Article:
What is the best time of year to reseed bare patches in the lawn?

What is the best time of year to reseed bare patches in the lawn? Can it be done in the spring? If so, please provide tips.

In Michigan, late August to mid-September is the ideal time to seed all grass types. The soil is warm yet the air has cooled down from summer temperatures.

However, most homeowners don’t want to go through the summer with a spotty lawn. Mid to late spring can be a suitable time to reseed bare patches in the lawn, after frost warnings are lifted. The soil temperature needs to be at least 50 degrees for grass to germinate at a normal rate. Waiting longer gives the soil more time to warm up to about 60 degrees and improves your success rate. Given sufficient moisture, the seed will germinate quicker with the added warmth, depending on the seed type.

Do not apply any spring lawn weed killers or crabgrass preventers. If you do, grass seed will not sprout or the seedlings will be killed along with the weeds and crabgrass.

Prepare the patches by removing any weeds. Scratch up the soil with a heavy dirt rake or cultivator. Mix up 1/3 sphagnum peat moss with 2/3 good garden soil to get a light, spongy texture. Add 1-1/2 cups of balanced organic fertilizer per bushel of soil making sure the fertilizer has a high phosphorous (P) content to stimulate root growth. Most “starter fertilizers” are high in phosphorous. Spread this mixture over the bare spot until it is slightly higher than the surrounding soil level. Gently work it into the scratched-up soil originally there.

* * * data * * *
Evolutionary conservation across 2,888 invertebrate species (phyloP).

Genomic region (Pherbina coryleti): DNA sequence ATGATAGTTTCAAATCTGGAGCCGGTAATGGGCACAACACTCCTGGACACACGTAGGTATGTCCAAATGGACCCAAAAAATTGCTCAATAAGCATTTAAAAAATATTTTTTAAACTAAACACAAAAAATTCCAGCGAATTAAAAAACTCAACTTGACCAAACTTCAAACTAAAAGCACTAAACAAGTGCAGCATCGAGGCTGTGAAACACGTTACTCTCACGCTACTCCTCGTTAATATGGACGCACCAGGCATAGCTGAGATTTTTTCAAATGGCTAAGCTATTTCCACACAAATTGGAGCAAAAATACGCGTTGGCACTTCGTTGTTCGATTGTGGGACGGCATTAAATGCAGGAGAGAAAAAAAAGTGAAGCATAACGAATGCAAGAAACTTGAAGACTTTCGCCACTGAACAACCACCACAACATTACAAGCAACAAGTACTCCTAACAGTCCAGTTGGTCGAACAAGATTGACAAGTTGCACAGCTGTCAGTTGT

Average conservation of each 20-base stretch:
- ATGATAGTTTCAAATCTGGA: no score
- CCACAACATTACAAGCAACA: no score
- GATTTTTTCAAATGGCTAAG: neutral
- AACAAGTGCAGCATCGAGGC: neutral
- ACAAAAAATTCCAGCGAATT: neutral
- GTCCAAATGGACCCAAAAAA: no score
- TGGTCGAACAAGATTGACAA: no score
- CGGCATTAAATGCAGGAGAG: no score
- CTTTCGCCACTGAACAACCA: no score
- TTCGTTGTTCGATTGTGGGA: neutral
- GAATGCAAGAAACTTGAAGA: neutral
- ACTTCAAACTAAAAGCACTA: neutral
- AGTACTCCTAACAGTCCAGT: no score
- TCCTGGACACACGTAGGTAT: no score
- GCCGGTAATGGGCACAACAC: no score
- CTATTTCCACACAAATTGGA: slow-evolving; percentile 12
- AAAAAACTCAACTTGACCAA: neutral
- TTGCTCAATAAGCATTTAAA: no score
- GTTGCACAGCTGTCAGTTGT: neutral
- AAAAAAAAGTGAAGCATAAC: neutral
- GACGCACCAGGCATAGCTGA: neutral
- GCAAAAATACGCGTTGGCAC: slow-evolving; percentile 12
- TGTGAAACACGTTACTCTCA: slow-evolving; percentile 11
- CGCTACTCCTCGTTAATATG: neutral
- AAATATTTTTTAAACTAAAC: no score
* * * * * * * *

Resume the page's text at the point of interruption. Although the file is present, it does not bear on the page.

Use a seed type similar to the existing grass unless it was the wrong kind to start with. Buy new seed. The percentage of seed that will germinate from old seed drops drastically with each year. Also avoid bargain seed. They generally contain the largest amount of annual or rough-bladed grasses.

Hand cast your seed and don’t be stingy. About 15 to 20 seeds per square inch is good. Bury the seed 1/8 to 1/4 inch into the soil by dragging a spring rake over the area with the tines inverted. Do not tamp so hard that you compact the soil. You want water to soak in easily. It is also helpful to cast some of the new seed to the outside of the repaired spot. This helps the new grass blend into the neighborhood!

Grass seed needs both moisture and warmth in order to sprout. Cooler temps will make it germinate slowly. But if there is a lack of moisture it won’t do a thing. Once the seed has germinated, avoid walking on the repaired spots to give the new plant roots time to dig in and acclimate. If you seed with a blended mix, the different types will germinate at different rates. So when you see green sprouts, continue to provide water for the later varieties to germinate.

Related: Keeping your lawn green